Hidden Issues with a Seller’s Earnings Sustainability and Repeatability
Earnings sustainability refers to the buyer’s ability to generate revenue consistently at the same level the seller has historically achieved, within the same cost structure. The following questions must be addressed to determine sustainability:
- Are future revenues likely to continue at the historical levels?
- Will the buyer have the same or equivalent resources in place to make sure sales will continue to occur?
- Is there consistency and competence in the sales team, the customer service team, and the distribution network?
- Is there a sales concentration with a customer that may have ulterior motives for doing business with the seller (such as a close personal relationship)?
- Is there any new competitive pressure in the market that may not have been encountered historically?
- Does the seller have any large, non-recurring sales that serve to inflate the historical sales numbers beyond what can be repeated?
- Is the company producing an outdated product or service that might not keep pace with changes in the industry?
- Could the seller have engaged in schemes such as “channel stuffing,” whereby companies sell unrealistic amounts through to distributors who have more product than they will sell in normal business cycles?
- Are gross margins sustainable given the current state of the company and the industry?
- Are there pricing pressures that will compress margins?
- Are costs of goods (or services) sold (COGS) (that is, raw material or manufacturing or service costs) stable for the foreseeable future?
- Are COGS accounted for accurately, or are there buried costs on the balance sheet?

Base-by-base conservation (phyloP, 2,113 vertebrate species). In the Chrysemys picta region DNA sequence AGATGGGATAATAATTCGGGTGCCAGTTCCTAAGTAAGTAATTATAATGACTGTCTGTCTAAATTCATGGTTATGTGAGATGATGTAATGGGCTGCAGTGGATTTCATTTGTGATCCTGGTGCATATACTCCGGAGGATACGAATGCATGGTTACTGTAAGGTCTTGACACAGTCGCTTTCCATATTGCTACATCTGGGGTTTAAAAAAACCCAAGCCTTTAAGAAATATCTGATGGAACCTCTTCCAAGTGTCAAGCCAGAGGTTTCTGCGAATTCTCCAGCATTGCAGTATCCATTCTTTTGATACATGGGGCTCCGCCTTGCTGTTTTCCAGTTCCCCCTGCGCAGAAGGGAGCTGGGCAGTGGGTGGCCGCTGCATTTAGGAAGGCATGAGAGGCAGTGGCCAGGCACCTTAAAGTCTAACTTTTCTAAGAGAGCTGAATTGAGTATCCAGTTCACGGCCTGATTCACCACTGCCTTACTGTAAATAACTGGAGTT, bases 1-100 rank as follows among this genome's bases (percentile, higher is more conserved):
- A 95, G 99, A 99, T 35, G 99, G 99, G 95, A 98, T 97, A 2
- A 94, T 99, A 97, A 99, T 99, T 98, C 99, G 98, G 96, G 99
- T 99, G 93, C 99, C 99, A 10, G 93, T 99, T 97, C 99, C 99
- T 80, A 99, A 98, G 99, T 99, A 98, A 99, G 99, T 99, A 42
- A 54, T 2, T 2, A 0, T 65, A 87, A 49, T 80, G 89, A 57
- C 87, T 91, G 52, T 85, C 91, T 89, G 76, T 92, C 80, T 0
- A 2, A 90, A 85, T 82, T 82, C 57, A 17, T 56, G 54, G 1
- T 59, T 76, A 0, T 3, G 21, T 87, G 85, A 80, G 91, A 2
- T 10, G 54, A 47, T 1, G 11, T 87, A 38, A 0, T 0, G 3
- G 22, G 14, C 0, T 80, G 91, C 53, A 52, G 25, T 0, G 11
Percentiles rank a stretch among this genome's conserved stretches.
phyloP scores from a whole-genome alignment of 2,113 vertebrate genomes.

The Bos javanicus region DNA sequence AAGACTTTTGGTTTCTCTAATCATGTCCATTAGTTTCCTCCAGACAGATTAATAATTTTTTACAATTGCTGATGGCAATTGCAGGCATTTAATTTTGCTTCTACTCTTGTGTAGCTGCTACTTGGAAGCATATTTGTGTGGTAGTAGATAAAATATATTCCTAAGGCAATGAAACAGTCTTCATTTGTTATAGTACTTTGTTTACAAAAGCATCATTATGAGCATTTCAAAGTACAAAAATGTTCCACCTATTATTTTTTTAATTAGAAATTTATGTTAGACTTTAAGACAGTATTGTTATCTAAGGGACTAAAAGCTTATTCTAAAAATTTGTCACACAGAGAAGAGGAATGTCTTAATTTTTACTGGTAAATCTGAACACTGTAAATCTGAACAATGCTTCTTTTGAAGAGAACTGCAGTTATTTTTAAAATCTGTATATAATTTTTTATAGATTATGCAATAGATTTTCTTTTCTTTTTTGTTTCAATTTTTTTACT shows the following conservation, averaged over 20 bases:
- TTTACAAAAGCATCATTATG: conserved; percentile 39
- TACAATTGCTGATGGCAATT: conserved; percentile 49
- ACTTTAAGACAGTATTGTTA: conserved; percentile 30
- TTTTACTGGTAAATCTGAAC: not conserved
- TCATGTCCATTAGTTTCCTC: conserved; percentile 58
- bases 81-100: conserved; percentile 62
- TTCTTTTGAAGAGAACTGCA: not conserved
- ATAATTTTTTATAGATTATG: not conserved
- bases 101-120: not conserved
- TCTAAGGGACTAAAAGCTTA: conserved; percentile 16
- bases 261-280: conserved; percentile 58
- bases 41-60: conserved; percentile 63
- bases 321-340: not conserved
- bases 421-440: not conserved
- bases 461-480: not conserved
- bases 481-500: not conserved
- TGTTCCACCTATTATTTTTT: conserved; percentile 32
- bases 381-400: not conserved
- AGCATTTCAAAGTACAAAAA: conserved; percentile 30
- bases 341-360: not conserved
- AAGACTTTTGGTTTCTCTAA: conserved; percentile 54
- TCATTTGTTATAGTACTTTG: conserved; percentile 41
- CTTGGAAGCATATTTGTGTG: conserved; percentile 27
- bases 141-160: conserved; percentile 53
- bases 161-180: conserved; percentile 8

- Are operating costs reported accurately given the operations?
- Do the operating expenses reflect all costs truly required to run the operation? Are these costs appropriately accounted for in the P&L?
- Has the seller been deferring maintenance spending to keep operating expenses low?
- Has the seller made the appropriate investments in infrastructure (such as IT systems and technology) that will enable the company to sustain the same level of earnings in the future?
The buyer also need to evaluate the seller’s ability to repeat its earnings performance. The buyer should expect the seller to produce a forecast for at least the upcoming 12 months—a three-year forecast would also be a realistic expectation. This will be a good measure of the seller’s management’s ability to articulate its vision for the future and to recognize future events that could affect the company. During the process of evaluating the forecast, the buyer will have a good opportunity to assess the quality of the management team it will be inheriting.
The seller’s earnings also typically have economic factors or other outside influences that impact the company’s performance. If the company is in an industry that relies heavily on commodity pricing, such as the oil services industry, the success of the company may be closely tied to the price of the related commodity.
In summary, the quality of earnings analysis is a way to dig into each of the reported aspects of the seller’s operations and to understand in-depth the balance sheet accounts and the impact on the earnings and cash flows of the business.